You know what today is, right?

Martin Luther King, Jr. Day. A day we remember the way he lived. The way he taught us to love and to fight — and to love without fighting, but never to fight without loving. What a legacy he left.

And this year it occurs to me that his parents named him Martin Luther. No, I mean really think about it. The name rolls off our tongues now, we’ve said it and heard it so many times, but they hadn’t.

They thought it up: We’ll name our son a name of power, of poise, of promise . . .

A name that speaks of change.

And they did. It was his name before he stood up and declared that he had a dream, before Rosa Parks wouldn’t park it in the back of the bus, before he preached a sermon, got his doctorate, met the president, won the Nobel Peace Prize, or altered American history.

Before all that, his parents named him after the great, brave theologian, Martin Luther of Germany.

They named their son Reformer.

And so he was.

A name is powerful thing. And I don’t claim to know how it all works together, but I think MLK’s story is highly suggestive that a name can foretell the shaping of a destiny.

I have been called some names, too.

Some of them I have earned, while others have claimed me. Some of them have been objective and suitable, others unbalanced by the subjectivity of the observer. Some uttered in the raging fury of a hot moment, others sculpted carefully with artistic precision.

One name that I still trip over from time to time is woman — used in the worst sense of the word, as an insult. And although the word is true, the connotation with which it gained utterance is not me. I will not be swallowed by the gaping jaws of that identity.

And so I am. And I am not.

Perhaps MLK knew this, too. He knew racial slurs, he knew disrespect. He knew what it was like to be judged skin-deep. To be given a name that you are, but then again, that you are not. It might be the lot of every person to ever walk this sod. That we are, but we are not.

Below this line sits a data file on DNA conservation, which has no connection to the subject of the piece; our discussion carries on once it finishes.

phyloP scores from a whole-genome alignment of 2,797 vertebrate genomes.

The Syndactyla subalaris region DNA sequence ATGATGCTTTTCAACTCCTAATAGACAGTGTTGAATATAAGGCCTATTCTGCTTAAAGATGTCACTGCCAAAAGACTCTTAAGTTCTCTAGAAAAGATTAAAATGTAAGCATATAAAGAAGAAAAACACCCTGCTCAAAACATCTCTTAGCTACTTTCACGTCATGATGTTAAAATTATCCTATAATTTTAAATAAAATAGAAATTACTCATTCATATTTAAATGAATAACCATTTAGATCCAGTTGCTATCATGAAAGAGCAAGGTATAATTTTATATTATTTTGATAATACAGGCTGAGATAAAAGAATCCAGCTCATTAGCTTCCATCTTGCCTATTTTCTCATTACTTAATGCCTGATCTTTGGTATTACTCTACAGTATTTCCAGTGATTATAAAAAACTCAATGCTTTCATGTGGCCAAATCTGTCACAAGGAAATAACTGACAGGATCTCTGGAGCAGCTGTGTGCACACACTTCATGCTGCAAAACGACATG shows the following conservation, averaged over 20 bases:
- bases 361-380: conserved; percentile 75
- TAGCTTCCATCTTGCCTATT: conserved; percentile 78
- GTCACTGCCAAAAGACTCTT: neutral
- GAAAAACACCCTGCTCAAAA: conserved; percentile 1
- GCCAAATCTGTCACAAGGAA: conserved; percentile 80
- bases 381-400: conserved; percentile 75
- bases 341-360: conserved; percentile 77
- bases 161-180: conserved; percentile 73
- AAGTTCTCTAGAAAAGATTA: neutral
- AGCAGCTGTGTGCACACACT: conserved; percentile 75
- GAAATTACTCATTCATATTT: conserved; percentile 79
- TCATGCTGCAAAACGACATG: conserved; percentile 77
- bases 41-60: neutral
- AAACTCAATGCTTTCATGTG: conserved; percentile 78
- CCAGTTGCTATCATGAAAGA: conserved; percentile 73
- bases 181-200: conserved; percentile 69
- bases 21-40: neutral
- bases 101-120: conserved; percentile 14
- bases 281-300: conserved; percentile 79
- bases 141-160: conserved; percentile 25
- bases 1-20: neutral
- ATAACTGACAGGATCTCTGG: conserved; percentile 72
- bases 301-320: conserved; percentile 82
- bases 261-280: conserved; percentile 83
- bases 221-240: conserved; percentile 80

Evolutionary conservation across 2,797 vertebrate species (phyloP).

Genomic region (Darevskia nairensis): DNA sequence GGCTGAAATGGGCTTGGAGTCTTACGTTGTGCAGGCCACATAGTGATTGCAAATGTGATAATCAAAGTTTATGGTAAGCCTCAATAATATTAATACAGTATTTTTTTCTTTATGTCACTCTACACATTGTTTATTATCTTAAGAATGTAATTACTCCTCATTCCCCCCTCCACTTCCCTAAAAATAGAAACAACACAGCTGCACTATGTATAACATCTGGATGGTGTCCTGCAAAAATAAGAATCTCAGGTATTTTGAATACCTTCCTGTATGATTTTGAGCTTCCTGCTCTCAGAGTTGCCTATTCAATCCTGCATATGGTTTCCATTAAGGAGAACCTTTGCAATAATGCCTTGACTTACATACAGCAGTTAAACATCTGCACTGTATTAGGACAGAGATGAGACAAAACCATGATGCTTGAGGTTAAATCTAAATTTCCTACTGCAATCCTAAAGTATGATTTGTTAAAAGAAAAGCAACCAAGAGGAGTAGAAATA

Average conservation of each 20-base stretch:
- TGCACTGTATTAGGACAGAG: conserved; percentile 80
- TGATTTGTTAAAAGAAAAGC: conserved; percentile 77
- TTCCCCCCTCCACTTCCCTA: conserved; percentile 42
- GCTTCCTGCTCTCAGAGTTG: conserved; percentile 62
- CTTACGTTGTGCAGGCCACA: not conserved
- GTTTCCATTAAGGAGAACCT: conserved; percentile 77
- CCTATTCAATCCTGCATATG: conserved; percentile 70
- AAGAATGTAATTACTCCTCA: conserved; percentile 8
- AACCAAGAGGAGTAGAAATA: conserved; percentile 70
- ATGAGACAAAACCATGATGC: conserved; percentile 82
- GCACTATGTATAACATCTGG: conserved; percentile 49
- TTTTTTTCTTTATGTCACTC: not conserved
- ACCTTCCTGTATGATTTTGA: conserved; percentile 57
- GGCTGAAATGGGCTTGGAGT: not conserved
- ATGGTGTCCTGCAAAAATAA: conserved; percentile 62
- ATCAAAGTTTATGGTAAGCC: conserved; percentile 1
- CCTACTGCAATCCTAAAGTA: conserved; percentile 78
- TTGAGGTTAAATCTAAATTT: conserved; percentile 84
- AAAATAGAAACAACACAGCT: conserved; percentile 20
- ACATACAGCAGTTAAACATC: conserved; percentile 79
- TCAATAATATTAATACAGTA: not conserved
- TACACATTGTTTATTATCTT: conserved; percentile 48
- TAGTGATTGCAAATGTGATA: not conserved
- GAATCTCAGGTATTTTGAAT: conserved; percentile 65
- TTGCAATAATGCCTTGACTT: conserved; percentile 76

Although we don’t decide the words and labels that get thrown in our direction, we can decide whether or not to let them name us. To let them shape us.

And that’s why I’ve got it in big, bold strokes, covering the top third of the white board in my kitchen:

“What’s naming you?” Because I would be standing at the counter, doing something docile and benign, like chopping broccoli for dinner, and in would pop this thought. A memory, an imagination, a scenario. The innocence of broccoli has never been so deceiving. I would rewind and replay and rewind and replay. Then I would swim through the murky waters of assumption and land on how I believed I was perceived by others. From there, all that remained was to draw a neat little line at the bottom of the page, concluding which label they probably chose.

Before I knew it, I would be crying in the salad, naming myself with this tag.

A borrowed tag. A label surmised. A painful identity.

And all the while, He calls me one name. Longs for me, weeps for me, to receive the word that He sings through the laughter spilling from children’s lips and the intoxicating beauty of His earth, combed fine by the bleary January wind.

This was my name before I caught His scent or heard the Song. This is my name when it’s too hot inside my soul and it’s too hairy in this skin. This is my name when the world erupts in praise or screams in protest.

He simply names me Beloved.

And so I am.

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Kelli Woodford
Kelli Woodford hopes never to recover from the Mighty Mercy she has been shown. Although her life is now filled with more diapers than she’d like to count, she carves time out to write about finding God in the simple and the frustrating at Chronicles of Grace (
Kelli Woodford

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